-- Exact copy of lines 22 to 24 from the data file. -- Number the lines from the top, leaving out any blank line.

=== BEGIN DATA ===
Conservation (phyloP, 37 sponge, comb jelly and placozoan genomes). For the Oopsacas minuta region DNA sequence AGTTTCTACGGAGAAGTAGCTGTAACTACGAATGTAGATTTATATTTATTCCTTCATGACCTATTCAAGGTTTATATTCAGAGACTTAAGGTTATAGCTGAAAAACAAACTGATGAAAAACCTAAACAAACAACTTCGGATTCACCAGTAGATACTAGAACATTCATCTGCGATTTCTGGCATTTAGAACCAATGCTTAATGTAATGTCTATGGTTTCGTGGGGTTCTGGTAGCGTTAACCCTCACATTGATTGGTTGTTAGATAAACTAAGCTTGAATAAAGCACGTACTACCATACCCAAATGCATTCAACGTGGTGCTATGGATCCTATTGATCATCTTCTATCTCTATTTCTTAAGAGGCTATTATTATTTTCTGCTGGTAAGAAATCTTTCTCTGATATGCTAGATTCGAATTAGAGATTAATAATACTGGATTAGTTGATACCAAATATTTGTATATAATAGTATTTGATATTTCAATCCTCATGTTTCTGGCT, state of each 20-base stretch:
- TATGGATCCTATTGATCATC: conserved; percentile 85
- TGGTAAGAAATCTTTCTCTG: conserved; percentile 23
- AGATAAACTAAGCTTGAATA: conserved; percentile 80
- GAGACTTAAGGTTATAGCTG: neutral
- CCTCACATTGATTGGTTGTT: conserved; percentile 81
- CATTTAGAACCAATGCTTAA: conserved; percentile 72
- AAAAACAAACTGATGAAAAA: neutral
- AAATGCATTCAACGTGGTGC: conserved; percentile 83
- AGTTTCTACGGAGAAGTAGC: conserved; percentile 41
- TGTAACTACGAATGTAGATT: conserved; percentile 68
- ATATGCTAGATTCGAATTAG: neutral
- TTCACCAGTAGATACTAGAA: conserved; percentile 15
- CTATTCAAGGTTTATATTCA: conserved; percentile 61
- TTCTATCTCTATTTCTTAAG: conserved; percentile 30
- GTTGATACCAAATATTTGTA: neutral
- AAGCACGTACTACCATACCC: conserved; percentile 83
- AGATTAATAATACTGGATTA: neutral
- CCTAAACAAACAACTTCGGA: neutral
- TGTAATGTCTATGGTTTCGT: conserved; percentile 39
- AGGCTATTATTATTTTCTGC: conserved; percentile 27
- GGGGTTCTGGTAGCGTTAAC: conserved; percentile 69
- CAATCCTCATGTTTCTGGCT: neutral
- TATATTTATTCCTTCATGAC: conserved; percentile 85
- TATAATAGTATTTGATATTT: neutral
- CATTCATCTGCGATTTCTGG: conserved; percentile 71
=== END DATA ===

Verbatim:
- GGGGTTCTGGTAGCGTTAAC: conserved; percentile 69
- CAATCCTCATGTTTCTGGCT: neutral
- TATATTTATTCCTTCATGAC: conserved; percentile 85